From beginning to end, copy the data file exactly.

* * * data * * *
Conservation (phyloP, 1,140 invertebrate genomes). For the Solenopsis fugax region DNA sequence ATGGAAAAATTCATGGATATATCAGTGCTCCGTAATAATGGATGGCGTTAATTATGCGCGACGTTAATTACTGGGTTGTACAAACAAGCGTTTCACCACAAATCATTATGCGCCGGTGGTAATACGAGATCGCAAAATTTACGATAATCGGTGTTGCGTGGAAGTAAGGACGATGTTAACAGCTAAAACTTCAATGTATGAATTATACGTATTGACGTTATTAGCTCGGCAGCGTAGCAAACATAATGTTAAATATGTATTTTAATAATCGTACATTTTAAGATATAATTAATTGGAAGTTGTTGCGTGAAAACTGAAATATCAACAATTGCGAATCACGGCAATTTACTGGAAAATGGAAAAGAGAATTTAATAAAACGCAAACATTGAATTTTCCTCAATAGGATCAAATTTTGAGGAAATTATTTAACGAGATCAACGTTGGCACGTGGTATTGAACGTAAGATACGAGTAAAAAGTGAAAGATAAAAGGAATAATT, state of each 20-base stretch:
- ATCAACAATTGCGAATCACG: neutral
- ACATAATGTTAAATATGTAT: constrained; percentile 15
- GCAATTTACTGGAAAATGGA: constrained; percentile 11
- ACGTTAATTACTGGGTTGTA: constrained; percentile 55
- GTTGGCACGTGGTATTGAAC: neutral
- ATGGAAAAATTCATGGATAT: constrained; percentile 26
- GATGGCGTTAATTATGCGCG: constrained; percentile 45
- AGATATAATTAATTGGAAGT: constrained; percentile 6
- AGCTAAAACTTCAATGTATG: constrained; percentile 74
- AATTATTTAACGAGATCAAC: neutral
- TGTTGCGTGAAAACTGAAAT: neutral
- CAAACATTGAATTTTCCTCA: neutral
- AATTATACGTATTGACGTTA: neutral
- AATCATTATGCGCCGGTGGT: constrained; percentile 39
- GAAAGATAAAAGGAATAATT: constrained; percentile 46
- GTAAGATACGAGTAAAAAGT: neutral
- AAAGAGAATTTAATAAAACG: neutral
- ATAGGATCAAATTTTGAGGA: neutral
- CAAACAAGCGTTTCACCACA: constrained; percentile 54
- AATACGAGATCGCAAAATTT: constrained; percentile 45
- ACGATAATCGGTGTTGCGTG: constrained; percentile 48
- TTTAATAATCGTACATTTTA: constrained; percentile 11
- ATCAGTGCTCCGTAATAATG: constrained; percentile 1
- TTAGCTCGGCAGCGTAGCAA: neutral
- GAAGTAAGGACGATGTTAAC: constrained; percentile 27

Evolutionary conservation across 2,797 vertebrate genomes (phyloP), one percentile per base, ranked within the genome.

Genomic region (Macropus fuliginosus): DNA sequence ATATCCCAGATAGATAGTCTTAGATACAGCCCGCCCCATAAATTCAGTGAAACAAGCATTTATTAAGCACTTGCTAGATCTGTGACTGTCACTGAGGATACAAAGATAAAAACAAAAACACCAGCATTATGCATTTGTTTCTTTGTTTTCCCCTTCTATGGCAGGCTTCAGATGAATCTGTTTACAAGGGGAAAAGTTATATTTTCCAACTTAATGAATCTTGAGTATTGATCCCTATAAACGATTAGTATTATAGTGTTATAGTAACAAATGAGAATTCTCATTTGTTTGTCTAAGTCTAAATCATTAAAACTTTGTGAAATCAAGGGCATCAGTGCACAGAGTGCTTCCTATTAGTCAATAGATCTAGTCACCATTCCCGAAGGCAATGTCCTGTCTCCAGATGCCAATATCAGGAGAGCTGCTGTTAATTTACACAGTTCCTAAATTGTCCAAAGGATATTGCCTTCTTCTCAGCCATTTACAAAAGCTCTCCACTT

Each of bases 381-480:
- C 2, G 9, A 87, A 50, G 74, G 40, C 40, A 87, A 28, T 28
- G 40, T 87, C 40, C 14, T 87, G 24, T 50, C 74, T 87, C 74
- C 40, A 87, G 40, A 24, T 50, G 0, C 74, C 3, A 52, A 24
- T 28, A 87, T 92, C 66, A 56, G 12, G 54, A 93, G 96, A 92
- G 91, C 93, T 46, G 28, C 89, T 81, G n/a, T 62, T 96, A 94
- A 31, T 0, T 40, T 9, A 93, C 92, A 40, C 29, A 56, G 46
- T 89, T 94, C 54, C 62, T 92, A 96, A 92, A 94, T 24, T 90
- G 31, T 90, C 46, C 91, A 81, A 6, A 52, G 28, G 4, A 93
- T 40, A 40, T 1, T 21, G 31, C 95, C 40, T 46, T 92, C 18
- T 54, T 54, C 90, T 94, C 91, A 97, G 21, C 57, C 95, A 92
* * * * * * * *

Conservation (phyloP, 1,140 invertebrate genomes). For the Solenopsis fugax region DNA sequence ATGGAAAAATTCATGGATATATCAGTGCTCCGTAATAATGGATGGCGTTAATTATGCGCGACGTTAATTACTGGGTTGTACAAACAAGCGTTTCACCACAAATCATTATGCGCCGGTGGTAATACGAGATCGCAAAATTTACGATAATCGGTGTTGCGTGGAAGTAAGGACGATGTTAACAGCTAAAACTTCAATGTATGAATTATACGTATTGACGTTATTAGCTCGGCAGCGTAGCAAACATAATGTTAAATATGTATTTTAATAATCGTACATTTTAAGATATAATTAATTGGAAGTTGTTGCGTGAAAACTGAAATATCAACAATTGCGAATCACGGCAATTTACTGGAAAATGGAAAAGAGAATTTAATAAAACGCAAACATTGAATTTTCCTCAATAGGATCAAATTTTGAGGAAATTATTTAACGAGATCAACGTTGGCACGTGGTATTGAACGTAAGATACGAGTAAAAAGTGAAAGATAAAAGGAATAATT, state of each 20-base stretch:
- ATCAACAATTGCGAATCACG: neutral
- ACATAATGTTAAATATGTAT: constrained; percentile 15
- GCAATTTACTGGAAAATGGA: constrained; percentile 11
- ACGTTAATTACTGGGTTGTA: constrained; percentile 55
- GTTGGCACGTGGTATTGAAC: neutral
- ATGGAAAAATTCATGGATAT: constrained; percentile 26
- GATGGCGTTAATTATGCGCG: constrained; percentile 45
- AGATATAATTAATTGGAAGT: constrained; percentile 6
- AGCTAAAACTTCAATGTATG: constrained; percentile 74
- AATTATTTAACGAGATCAAC: neutral
- TGTTGCGTGAAAACTGAAAT: neutral
- CAAACATTGAATTTTCCTCA: neutral
- AATTATACGTATTGACGTTA: neutral
- AATCATTATGCGCCGGTGGT: constrained; percentile 39
- GAAAGATAAAAGGAATAATT: constrained; percentile 46
- GTAAGATACGAGTAAAAAGT: neutral
- AAAGAGAATTTAATAAAACG: neutral
- ATAGGATCAAATTTTGAGGA: neutral
- CAAACAAGCGTTTCACCACA: constrained; percentile 54
- AATACGAGATCGCAAAATTT: constrained; percentile 45
- ACGATAATCGGTGTTGCGTG: constrained; percentile 48
- TTTAATAATCGTACATTTTA: constrained; percentile 11
- ATCAGTGCTCCGTAATAATG: constrained; percentile 1
- TTAGCTCGGCAGCGTAGCAA: neutral
- GAAGTAAGGACGATGTTAAC: constrained; percentile 27

Evolutionary conservation across 2,797 vertebrate genomes (phyloP), one percentile per base, ranked within the genome.

Genomic region (Macropus fuliginosus): DNA sequence ATATCCCAGATAGATAGTCTTAGATACAGCCCGCCCCATAAATTCAGTGAAACAAGCATTTATTAAGCACTTGCTAGATCTGTGACTGTCACTGAGGATACAAAGATAAAAACAAAAACACCAGCATTATGCATTTGTTTCTTTGTTTTCCCCTTCTATGGCAGGCTTCAGATGAATCTGTTTACAAGGGGAAAAGTTATATTTTCCAACTTAATGAATCTTGAGTATTGATCCCTATAAACGATTAGTATTATAGTGTTATAGTAACAAATGAGAATTCTCATTTGTTTGTCTAAGTCTAAATCATTAAAACTTTGTGAAATCAAGGGCATCAGTGCACAGAGTGCTTCCTATTAGTCAATAGATCTAGTCACCATTCCCGAAGGCAATGTCCTGTCTCCAGATGCCAATATCAGGAGAGCTGCTGTTAATTTACACAGTTCCTAAATTGTCCAAAGGATATTGCCTTCTTCTCAGCCATTTACAAAAGCTCTCCACTT

Each of bases 381-480:
- C 2, G 9, A 87, A 50, G 74, G 40, C 40, A 87, A 28, T 28
- G 40, T 87, C 40, C 14, T 87, G 24, T 50, C 74, T 87, C 74
- C 40, A 87, G 40, A 24, T 50, G 0, C 74, C 3, A 52, A 24
- T 28, A 87, T 92, C 66, A 56, G 12, G 54, A 93, G 96, A 92
- G 91, C 93, T 46, G 28, C 89, T 81, G n/a, T 62, T 96, A 94
- A 31, T 0, T 40, T 9, A 93, C 92, A 40, C 29, A 56, G 46
- T 89, T 94, C 54, C 62, T 92, A 96, A 92, A 94, T 24, T 90
- G 31, T 90, C 46, C 91, A 81, A 6, A 52, G 28, G 4, A 93
- T 40, A 40, T 1, T 21, G 31, C 95, C 40, T 46, T 92, C 18
- T 54, T 54, C 90, T 94, C 91, A 97, G 21, C 57, C 95, A 92